A Guide to PAYE for Business Owners

If you earn a salary, you are required to pay income tax. As a business owner who employs staff, including yourself, you also have the responsibility of deducting tax from their salaries and remitting it to the South African Revenue Service (SARS) on a monthly basis. At Hippo, we understand the intricacies of tax obligations, and that's why we have partnered with TTT to provide comprehensive tax services. With our expertise and support, you can ensure proper tax deductions and compliance, allowing you to focus on running your business effectively.


What is PAYE?

PAYE stands for 'Pay-As-You-Earn'. It's a form of tax withheld from the taxable income of an employee, based on how much they earn. An employer is required by law to calculate income tax then deduct it from an employee's taxable salary or wages and pay it over to Sars. PAYE is a way for Sars to ensure that money is paid on a monthly basis, rather than demanding anywhere between 18 and 45% of an employee's income in a lump sum at the end of the year (yikes!). PAYE must be paid within seven days of the end of the month during which the amount was deducted.

Who has to pay PAYE?

The deducted amount of income tax is calculated based on a tax table compiled by Sars and calculated alongside their fringe benefits, such as travel allowances, pension and medical aid contributions. The amounts deducted must be paid by the employer by completing the Monthly Employer Return (EMP201). It is a payment return document in which the employer declares the total payment of all employees' salaries, together with the allocations for PAYE tax, SDL (Skills Development Levy) and UIF (Unemployment Insurance Fund). A unique Payment Reference Number (PRN) will be pre-populated on the EMP201 and will be used to link the actual payment with the relevant EMP201 payment declaration.

Register your company for PAYE with SARS

How do I pay PAYE?

The payment process can be initiated on the Sars eFiling platform after completing and submitting the month's EMP201 and can be completed via online banking. Most business banking suites offer a specific section for Sars payments, with the payment instruction sent to the bank by Sars and then confirmed and paid by the employer.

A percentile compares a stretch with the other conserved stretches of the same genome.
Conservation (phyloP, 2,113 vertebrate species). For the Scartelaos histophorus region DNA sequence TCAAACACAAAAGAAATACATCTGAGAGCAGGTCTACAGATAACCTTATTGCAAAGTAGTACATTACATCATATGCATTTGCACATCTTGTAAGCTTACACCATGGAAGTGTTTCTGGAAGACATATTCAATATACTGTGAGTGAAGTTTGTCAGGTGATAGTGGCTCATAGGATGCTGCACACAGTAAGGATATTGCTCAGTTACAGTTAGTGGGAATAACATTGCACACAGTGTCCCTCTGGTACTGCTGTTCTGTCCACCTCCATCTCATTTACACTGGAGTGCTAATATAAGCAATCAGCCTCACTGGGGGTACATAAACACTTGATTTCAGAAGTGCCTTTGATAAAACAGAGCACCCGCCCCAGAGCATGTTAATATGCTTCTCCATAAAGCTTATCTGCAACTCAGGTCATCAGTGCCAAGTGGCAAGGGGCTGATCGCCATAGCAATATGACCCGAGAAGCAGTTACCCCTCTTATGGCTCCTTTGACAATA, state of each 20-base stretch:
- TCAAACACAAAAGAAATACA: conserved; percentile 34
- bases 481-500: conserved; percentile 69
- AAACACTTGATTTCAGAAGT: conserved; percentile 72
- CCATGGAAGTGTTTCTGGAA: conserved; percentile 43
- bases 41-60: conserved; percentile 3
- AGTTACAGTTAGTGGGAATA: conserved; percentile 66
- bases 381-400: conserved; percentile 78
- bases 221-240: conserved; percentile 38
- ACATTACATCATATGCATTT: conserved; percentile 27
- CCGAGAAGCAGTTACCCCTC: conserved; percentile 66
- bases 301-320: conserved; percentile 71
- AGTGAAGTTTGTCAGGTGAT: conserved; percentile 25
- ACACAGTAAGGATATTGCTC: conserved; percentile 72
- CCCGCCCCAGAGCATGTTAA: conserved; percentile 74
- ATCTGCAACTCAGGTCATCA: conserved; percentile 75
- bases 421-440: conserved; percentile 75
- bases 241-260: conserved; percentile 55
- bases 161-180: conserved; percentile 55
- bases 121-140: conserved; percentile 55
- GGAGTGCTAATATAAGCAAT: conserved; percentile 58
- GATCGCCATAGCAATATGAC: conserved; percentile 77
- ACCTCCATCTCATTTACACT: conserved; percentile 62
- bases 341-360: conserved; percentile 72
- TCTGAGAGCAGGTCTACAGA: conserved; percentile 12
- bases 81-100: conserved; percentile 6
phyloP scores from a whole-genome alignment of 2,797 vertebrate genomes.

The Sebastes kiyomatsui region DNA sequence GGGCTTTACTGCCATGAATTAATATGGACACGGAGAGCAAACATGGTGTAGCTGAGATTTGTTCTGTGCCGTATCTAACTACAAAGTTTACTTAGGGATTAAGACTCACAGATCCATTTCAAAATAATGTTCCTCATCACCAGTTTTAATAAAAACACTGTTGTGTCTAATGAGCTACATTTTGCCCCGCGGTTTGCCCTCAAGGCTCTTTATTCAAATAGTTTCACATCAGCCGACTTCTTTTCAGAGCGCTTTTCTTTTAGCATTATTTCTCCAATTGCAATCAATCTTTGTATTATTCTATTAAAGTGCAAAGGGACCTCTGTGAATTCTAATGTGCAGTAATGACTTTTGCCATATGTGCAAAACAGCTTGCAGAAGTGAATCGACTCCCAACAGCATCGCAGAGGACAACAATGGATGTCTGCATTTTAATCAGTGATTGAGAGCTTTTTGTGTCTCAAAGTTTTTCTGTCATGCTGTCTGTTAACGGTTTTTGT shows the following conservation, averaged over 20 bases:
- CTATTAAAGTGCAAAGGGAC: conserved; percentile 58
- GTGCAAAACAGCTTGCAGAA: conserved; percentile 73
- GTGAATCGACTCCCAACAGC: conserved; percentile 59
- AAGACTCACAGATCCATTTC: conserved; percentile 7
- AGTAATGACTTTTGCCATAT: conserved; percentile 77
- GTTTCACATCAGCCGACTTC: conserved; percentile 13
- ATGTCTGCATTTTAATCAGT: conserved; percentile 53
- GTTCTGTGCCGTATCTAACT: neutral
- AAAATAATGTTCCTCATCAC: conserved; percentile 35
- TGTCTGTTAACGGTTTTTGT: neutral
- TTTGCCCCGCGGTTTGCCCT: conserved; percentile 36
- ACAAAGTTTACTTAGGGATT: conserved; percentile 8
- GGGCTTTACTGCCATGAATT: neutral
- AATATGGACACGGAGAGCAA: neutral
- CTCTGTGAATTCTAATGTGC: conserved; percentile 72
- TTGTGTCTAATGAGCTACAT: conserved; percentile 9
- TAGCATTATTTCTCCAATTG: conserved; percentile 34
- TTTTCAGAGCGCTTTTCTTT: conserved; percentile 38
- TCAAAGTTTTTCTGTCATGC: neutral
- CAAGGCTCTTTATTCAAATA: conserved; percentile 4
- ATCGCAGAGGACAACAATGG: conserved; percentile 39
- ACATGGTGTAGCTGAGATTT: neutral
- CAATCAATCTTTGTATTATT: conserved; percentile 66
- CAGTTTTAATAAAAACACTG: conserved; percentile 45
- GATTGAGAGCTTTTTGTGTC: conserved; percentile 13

When do I need to register my business for PAYE?

An employer must register with Sars within 21 business days of becoming an employer, unless none of the employees are liable for normal tax. All employees that earn a salary above the threshold and work more than 24 hours a month are liable for normal tax.

To register for PAYE on eFiling, you will need to have registered your business with Sars — which means you must also have a business banking account and CIPC documentation.

An employer who is registered with Sars for PAYE and SDL also needs to register with Sars for the payment of UIF contributions — and will also need to register for UIF with the Department of Labour.

Hassle-free PAYE

We can help get your company registered for PAYE with SARS. It costs R650 and involves a 2 day turnaround from activation of your e-filing profile.

You will need:

  • A registered company
  • A business bank account
  • Decision on whether to register for SDL (required if salaries exceed R500k per year)
  • Certified copies of the director's/directors' IDs
Hassle-free PAYE

Making it official

Skipping the PAYE registration process is a bit like playing hide-and-seek with the government. It might be fun while it lasts but it's really only a matter of time before they find you. So, gather your paperwork and follow our easy step-by-step guide on how to register your business for PAYE tax and enjoy the peace of mind that comes with knowing your business is on solid footing with Sars.

Other business services you may need

Do you need help getting to grips with the financial statements involved in running a business? Read our easy-to-understand breakdown of the four main types of financial statements.

Are you wondering what a Tax Clearance Certificate is and why you need one? We answer those questions and give you a step-by-step guide to requesting one online.

A guide to VAT: what it is and why you need to register your company for VAT. 

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